How to hijack the news

A client recently commented to me that the real value of a PR professional is his or her ability to generate results in lieu of hard news, and I couldn’t agree more. Particularly if you are working with an agency on a monthly retainer, they need to demonstrate their worth each month through a variety of activities – and be accountable to how they support the company’s business and marketing objectives.

One commonly used tactic by PR professionals is “news hijacking” or “rapid response” activities. In layman speak, this means identifying a breaking news story and providing expert commentary on the news as the story continues to unfold and follow-up articles are published. The security industry is an obvious example of where news hijacking is utilized. Think about the spate of data breaches, cyber attacks and other security threats that happen. There’s the news that is published when security has been compromised, and then follow up stories about how the incident occurred, and the repercussions from a financial, reputational and governance perspective.

News hijacking is important because it drives brand visibility for your client, positions the executive as a thought leader and expert on the topic, and can position the company as a resource for media for future stories.

For an effective news hijacking approach to work, it requires the following elements.

Constant news monitoring

Stellar PR pros will be consuming the news first thing in the morning, throughout the day, and anticipate upcoming major news events. They need to anticipate breaking news and analyze trends that are relevant for the client to provide commentary on.

Executive insights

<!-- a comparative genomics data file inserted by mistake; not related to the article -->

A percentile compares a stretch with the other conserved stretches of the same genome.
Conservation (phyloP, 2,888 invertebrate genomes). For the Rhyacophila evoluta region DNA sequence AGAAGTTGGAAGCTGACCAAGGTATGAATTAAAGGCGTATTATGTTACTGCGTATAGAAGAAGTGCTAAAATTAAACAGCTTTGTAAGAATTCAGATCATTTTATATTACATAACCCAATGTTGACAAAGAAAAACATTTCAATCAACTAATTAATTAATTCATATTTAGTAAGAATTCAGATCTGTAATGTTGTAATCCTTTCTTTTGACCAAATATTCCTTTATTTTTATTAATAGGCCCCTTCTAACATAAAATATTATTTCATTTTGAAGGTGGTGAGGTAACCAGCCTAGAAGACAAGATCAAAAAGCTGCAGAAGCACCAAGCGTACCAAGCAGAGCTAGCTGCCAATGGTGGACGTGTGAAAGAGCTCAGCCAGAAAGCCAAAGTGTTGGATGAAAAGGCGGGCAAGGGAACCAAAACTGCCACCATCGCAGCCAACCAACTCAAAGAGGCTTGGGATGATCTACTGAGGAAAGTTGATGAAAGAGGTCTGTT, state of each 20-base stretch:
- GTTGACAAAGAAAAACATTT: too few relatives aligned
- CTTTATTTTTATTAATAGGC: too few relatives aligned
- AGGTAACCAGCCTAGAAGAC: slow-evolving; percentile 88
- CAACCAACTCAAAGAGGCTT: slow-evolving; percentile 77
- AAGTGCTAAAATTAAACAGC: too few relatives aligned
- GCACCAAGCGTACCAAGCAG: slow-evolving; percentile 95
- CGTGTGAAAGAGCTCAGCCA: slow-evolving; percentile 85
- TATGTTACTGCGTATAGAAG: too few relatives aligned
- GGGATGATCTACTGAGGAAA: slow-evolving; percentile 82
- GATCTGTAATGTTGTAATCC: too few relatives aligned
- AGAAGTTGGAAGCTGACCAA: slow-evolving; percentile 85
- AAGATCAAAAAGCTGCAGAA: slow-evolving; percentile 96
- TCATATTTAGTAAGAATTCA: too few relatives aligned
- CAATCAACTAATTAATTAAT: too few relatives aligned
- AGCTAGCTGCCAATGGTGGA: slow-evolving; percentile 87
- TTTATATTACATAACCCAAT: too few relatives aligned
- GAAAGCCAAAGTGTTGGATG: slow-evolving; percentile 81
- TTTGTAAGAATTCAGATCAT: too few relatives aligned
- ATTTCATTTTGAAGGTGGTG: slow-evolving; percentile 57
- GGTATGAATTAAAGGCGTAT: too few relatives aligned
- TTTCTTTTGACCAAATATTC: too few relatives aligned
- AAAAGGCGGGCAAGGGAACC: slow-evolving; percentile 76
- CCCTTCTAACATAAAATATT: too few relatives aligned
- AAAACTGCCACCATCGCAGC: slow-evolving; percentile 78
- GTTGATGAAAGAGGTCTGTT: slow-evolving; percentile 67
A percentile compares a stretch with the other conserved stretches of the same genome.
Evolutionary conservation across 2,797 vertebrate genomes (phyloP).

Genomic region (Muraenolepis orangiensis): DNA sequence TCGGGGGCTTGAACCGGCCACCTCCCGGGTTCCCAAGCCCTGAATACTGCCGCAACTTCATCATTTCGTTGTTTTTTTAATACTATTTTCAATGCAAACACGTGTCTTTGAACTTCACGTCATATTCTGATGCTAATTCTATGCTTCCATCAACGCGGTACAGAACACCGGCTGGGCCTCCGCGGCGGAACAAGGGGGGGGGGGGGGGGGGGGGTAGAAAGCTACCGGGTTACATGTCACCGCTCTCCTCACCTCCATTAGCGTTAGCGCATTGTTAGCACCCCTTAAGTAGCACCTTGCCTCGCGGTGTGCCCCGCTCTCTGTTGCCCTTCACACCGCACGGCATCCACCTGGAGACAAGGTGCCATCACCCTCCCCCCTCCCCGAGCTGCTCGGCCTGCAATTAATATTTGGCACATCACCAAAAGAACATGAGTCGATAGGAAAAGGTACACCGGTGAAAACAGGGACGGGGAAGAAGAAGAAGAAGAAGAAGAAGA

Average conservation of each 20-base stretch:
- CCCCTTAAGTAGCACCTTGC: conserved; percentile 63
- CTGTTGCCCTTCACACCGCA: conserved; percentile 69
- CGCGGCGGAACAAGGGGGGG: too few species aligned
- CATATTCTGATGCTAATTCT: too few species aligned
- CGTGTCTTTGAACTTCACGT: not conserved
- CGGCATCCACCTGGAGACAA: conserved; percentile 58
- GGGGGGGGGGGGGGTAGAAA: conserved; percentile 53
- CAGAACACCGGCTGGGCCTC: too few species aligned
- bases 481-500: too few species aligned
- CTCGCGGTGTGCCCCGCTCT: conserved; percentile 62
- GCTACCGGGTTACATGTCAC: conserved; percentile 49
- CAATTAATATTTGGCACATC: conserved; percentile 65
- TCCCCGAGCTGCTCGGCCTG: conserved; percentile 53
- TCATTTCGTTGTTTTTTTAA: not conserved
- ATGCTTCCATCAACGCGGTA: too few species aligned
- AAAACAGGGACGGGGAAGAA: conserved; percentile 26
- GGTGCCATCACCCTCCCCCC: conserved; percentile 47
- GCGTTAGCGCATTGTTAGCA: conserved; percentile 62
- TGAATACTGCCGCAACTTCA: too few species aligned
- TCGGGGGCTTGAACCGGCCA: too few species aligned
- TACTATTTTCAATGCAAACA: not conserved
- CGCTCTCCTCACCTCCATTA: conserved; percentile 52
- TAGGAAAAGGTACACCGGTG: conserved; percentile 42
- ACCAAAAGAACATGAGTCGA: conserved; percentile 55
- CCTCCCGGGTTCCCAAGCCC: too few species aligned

Once an opportunity has been flagged, what is the company’s perspective on the news? What bold assertions can the executive provide on the story – what happened, why is it important, what are the implications, etc? Having a compelling perspective is important to differentiate the company from a potential spate of other organizations wanting to inject themselves into the news cycle.

Ready-to-go responses

Timeliness during a breaking news situation is critical for companies, and companies have a better chance of success by providing a few sentences from an executive immediately. Media are becoming more and more time-poor, and in many cases, are looking to insert expert commentary so that they can file the article and move on to their next story. PR teams should have a repository for these responses – adapted from new commentary and existing client content – to revisit for similar future opportunities.

Availability to comment

If a reporter is interested in speaking to the company’s executive for further commentary, make sure that the executive is readily available to talk as soon as possible. The standard phone interview these days is no more than 10 to 15 minutes long, and in rapid response cases, is probably even shorter. Don’t waste time with back-and-forth scheduling – you’ll only lose the opportunity entirely.

Evaluation and evolution

News hijacking is a continual initiative, and it can take time to build a well-oiled program. Make sure that rapid response commentary is shared beyond traditional media outlets (e.g. social media channels), and that the success of the initiative continues to be assessed and refined.

An effective news hijacking approach is built upon reading the news constantly and being on the front foot to provide thoughtful commentary. For the PR agency, it’s about identifying the story, reaching out to the reporter, and briefing the client on the opportunity. For the client, it’s about sourcing expert commentary, and securing executive buy-in and availability. Overall, it embodies a strong partnership between both in-house and agency teams.

Lisette Paras
lisette@gravitatepr.com

President & Founder of Gravitate PR, a public relations firm that specializes in corporate, business-to-business and enterprise technology. We help companies build the right relationships, influence decisions, and advance their brand reputation, by delivering comprehensive communications programs - including media relations, analyst relations, content marketing, and other integrated initiatives.



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